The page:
Record-breaking rainfall in Hong Kong has caused widespread flooding – shutting schools and businesses and turning streets into rivers.
On Thursday night it experienced the most rainfall in an hour since records began in 1884.
The Hong Kong Observatory recorded 158.1mm (6.2 inches) of rainfall between 11pm on Thursday and midnight.
The weather bureau issued a black rainstorm warning last night – the first in nearly two years – which remains in place until midnight on Friday.
It said more than 200mm (7.9 inches) of rainfall had been recorded on Hong Kong’s main island, Kowloon and the northeastern part of the city’s New Territories since Thursday night – and urged residents to stay safe.
“Heavy rain will bring flash floods,” it warned. “Residents living in close proximity to rivers should stay alert to weather conditions and should consider evacuation” if their homes are flooded, it added.
The territory ground to a halt as the torrential rain submerged streets, shopping centres and metro stations, and authorities shut schools and asked workers to stay at home.
Videos on social media showed the rain lashing down as motorists attempted to drive through the severely flooded streets – and a woman helplessly washed down a road.
One clip showed metro workers wading waist deep as they tried to stem the water flow gushing down the escalators and stairs into the station.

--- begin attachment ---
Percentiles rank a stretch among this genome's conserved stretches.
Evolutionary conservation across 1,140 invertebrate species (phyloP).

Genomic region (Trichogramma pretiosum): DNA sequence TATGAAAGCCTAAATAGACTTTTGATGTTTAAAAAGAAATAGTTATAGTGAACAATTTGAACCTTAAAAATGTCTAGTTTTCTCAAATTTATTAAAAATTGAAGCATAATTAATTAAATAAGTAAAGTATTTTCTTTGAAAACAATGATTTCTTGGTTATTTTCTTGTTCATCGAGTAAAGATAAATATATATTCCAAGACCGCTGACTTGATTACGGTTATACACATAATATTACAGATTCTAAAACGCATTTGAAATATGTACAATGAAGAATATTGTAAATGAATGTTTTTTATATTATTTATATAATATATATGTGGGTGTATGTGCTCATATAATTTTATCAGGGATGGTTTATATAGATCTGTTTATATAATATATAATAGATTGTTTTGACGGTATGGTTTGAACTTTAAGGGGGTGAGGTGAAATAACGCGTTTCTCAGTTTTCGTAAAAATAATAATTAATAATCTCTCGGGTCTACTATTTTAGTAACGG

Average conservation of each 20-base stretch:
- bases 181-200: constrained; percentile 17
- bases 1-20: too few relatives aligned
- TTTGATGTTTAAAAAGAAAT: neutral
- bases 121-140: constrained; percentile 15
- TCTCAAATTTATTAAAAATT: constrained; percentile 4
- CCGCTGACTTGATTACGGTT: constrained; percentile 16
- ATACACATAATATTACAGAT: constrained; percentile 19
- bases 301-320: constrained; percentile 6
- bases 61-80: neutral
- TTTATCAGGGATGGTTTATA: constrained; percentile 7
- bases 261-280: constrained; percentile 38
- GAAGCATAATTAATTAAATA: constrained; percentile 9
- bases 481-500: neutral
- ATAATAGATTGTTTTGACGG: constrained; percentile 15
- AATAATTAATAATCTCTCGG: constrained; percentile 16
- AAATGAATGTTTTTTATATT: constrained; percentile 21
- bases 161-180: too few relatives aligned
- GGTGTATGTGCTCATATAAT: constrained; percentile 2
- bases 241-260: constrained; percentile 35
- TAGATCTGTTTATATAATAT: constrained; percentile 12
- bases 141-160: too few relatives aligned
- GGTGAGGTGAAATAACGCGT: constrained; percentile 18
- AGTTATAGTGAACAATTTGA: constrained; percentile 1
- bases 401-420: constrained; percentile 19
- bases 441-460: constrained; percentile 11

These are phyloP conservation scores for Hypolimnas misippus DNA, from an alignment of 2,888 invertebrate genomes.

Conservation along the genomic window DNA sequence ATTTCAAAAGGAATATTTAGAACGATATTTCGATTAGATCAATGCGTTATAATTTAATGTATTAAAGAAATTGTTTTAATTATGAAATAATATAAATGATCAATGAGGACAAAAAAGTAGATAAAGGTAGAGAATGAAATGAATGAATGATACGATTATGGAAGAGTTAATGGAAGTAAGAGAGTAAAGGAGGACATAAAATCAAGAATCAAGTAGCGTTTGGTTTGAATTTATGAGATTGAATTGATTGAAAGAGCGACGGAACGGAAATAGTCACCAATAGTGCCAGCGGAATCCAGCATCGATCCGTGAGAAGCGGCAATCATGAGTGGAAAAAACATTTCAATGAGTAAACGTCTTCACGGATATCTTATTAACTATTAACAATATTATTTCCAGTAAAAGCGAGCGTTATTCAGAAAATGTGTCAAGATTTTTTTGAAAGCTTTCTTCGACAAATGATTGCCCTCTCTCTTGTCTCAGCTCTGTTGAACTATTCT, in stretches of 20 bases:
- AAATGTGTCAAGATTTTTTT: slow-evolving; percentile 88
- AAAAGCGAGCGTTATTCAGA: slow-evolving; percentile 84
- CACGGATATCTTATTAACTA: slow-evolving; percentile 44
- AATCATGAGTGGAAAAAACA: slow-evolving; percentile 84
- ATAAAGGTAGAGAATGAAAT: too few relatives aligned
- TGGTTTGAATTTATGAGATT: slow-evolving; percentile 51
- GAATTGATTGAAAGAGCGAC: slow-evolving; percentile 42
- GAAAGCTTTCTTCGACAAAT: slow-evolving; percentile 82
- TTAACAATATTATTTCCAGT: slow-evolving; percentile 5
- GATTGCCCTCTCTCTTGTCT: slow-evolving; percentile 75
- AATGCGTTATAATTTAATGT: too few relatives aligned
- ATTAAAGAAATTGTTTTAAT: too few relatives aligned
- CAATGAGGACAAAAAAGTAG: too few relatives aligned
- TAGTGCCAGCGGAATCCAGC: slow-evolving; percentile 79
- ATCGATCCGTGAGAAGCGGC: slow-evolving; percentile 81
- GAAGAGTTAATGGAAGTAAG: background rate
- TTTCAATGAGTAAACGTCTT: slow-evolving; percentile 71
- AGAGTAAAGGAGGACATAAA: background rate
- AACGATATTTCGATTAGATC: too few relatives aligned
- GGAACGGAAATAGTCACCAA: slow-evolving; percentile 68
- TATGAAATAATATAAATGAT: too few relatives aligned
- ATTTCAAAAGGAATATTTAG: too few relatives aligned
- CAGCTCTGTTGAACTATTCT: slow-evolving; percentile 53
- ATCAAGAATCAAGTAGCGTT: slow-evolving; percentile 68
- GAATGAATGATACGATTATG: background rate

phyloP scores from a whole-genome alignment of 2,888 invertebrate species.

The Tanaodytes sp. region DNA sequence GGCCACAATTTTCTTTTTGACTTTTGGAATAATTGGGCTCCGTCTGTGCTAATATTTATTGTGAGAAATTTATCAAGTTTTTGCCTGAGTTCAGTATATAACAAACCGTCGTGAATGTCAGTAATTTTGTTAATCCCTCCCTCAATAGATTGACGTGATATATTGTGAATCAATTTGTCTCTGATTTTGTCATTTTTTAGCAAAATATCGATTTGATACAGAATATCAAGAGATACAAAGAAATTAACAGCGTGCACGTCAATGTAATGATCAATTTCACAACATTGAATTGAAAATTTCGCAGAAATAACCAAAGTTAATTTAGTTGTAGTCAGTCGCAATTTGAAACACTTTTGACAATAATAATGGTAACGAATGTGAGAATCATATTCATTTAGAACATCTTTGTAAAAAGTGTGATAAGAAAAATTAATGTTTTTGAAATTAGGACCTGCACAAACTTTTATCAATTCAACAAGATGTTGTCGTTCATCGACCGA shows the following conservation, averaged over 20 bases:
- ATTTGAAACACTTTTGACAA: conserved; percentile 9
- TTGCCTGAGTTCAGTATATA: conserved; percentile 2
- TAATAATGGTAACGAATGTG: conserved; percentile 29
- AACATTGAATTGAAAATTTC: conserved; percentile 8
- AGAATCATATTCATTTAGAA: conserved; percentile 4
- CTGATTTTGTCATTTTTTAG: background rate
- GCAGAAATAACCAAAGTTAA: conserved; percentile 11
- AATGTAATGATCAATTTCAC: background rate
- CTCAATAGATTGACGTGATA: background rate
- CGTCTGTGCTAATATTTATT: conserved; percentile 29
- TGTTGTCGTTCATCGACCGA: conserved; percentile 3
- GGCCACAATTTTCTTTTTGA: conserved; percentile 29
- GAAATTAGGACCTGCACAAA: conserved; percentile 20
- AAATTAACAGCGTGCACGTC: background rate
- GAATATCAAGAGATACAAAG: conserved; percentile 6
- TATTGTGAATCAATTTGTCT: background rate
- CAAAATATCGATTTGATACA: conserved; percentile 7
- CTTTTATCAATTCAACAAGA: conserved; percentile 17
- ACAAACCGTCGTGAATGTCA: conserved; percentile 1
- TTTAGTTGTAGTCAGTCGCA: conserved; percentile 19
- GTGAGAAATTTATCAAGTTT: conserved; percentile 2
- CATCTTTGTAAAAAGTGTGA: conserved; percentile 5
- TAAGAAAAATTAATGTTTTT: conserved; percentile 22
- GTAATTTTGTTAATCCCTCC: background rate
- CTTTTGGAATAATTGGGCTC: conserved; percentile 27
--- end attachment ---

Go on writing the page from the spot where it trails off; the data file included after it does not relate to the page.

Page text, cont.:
Images also showed a vehicle in a deep hole after a section of a road collapsed – and roads blocked by landslides.
A government statement said Hong Kong leader John Lee was “very concerned” about the severe flooding, and had instructed all departments to “respond with all-out efforts”.
All schools would be suspended on Friday due to the “extreme conditions caused by extensive flooding and serious traffic disruption” it added.
The Hong Kong stock exchange did not open for morning trading on Friday and said it would remain shut in the afternoon if the city’s black rainstorm warning remained in place.
The weather bureau attributed the extreme rainfall to a “trough of low pressure” associated with the remnants of Typhoon Haikui, which earlier this week swept through Taiwan and southern China’s Fujian province.